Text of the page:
Nothing Compares With The Mental Load Of Being Neurodivergent

The amount of extra invisible work is next level

Jae L
6 min readFeb 14


Photo by Vitolda Klein on Unsplash

Just about every week a story about the mental load of something or other drops into my Facebook feed.

The concept of a mental load is solid — it came from a lot of fed-up women looking for a way to account for the relentless but invisible labor performed in looking after children and running a household.

It’s powerfully subversive because it disrupts the mindset that women keeping the home fires burning is just the natural way of things; that it just happens. By breaking down this apparently effortless performance into its constituent parts, it becomes obvious just how much bloody hard work is involved.

It’s also a beautifully versatile concept: I can point you to articles about the mental load of Christmas; of throwing kids parties and even the mental load of selling things on Facebook Market Place (yes there’s a lot involved). Drill down and you’ll find the parenting/running a household mental load is comprised of a plethora of mental load sub-categories: of pregnancy, fertility, breastfeeding, parenting a toddler/school aged child/teenager. It’s become shorthand for I want you to know there’s a lot more to this gig that meets the eye.

But none of that compares with the mental load of being neurodivergent. Actually you can bundle all of those other loads together and multiply them to the power of 10. And while you might be able to delegate various tasks, you can’t outsource the extra work the brain is doing because neurobiology doesn’t work like that.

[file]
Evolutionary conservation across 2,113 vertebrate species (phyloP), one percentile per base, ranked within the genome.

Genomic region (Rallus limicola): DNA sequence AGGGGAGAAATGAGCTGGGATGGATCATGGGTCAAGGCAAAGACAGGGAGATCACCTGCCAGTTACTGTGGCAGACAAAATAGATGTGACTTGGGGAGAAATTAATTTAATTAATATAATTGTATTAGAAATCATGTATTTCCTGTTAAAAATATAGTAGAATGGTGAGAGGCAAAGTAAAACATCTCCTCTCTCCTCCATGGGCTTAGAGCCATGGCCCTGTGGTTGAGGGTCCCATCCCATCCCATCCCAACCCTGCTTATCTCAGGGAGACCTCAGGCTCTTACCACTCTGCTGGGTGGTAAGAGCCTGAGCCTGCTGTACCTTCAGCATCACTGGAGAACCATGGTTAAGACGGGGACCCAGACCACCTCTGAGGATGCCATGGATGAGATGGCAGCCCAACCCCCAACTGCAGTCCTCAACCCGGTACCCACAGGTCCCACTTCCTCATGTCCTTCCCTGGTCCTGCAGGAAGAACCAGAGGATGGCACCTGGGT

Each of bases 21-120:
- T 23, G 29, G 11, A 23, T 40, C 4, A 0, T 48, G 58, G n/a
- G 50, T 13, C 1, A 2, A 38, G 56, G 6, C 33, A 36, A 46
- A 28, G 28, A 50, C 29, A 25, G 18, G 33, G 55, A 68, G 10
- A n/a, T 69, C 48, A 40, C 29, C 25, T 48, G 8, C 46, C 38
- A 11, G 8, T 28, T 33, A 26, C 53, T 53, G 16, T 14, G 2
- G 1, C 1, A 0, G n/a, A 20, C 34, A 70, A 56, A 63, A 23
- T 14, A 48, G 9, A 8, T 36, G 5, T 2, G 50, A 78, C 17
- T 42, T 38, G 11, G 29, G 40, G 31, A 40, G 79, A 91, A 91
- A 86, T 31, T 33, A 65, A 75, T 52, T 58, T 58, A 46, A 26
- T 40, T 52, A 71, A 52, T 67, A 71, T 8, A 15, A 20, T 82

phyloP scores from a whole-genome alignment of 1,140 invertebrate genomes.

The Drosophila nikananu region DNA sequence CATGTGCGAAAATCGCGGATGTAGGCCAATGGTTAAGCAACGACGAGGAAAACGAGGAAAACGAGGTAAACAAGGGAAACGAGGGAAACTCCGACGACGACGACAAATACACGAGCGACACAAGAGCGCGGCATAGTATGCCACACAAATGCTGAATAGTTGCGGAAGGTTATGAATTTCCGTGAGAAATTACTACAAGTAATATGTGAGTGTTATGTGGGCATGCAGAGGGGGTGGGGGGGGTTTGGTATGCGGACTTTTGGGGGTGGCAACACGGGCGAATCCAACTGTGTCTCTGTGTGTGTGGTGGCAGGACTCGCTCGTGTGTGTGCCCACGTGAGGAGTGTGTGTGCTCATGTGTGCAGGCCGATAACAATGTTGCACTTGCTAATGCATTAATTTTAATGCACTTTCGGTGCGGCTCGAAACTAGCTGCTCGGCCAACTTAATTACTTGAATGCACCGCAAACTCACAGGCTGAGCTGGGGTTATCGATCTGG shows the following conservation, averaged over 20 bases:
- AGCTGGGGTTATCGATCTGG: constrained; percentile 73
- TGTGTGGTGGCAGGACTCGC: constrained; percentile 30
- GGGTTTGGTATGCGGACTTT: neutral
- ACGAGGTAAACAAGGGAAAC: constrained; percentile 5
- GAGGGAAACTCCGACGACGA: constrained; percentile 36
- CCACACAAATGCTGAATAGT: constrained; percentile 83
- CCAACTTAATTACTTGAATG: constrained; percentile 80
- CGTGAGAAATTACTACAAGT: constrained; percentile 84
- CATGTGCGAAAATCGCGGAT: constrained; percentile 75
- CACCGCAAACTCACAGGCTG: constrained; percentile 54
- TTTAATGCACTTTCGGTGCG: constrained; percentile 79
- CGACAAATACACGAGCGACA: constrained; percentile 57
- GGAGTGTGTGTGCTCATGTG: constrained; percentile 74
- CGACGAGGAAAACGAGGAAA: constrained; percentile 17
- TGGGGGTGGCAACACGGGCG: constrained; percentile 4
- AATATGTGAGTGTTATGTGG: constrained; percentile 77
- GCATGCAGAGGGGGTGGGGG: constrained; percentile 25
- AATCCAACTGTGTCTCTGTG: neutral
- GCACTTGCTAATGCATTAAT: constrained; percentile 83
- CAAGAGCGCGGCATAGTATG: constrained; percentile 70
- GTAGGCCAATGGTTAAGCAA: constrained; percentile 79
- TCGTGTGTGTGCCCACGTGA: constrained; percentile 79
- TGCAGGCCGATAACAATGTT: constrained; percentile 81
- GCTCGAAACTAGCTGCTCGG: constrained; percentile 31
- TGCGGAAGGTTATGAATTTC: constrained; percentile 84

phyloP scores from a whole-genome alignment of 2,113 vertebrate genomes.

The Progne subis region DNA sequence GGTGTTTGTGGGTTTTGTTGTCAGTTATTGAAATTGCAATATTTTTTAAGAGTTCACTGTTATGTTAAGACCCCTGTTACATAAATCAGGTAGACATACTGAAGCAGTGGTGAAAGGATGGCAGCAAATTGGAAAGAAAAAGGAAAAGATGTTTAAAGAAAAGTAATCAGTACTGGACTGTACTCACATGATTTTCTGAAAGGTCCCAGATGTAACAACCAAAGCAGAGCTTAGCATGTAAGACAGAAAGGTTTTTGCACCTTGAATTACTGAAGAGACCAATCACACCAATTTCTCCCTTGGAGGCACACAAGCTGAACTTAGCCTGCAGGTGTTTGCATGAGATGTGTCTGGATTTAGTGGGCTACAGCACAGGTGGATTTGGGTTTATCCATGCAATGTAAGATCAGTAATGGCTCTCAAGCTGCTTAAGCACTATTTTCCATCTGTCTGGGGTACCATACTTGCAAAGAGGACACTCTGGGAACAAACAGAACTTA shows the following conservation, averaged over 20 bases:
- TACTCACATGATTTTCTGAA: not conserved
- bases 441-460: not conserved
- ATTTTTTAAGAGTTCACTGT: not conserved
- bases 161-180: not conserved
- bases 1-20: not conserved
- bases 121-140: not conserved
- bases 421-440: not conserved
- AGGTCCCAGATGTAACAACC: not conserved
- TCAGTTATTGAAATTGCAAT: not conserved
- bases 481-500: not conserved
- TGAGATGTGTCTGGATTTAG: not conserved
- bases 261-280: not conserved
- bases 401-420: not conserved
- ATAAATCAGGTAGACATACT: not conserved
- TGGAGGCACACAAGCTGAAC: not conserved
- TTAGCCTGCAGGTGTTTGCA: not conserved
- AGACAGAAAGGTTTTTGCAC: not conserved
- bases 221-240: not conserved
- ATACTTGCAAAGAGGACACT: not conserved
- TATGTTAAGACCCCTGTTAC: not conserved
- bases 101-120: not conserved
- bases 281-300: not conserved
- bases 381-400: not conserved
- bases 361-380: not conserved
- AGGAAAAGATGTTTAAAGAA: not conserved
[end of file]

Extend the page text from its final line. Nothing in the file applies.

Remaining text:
Being neurodivergent is hard work

I didn’t realise it when I was working and commuting full time while parenting a newly school-aged child and single-handedly running a household, managing a messy relationship, all while trying to have a social life because apparently that’s what people do…

I didn’t realise that the week of a neurodivergent person isn’t just harder than that of a neurotypical person. It’s quantitatively different. It’s a whole other ball game and a fast-paced one at that.

I didn’t realise because I didn’t know I was neurodivergent. I a few years off learning I was autistic…



Jae L

Queer, neurodivergent and in the business of defying expectations. Doing my best to answer the questions I keep asking myself.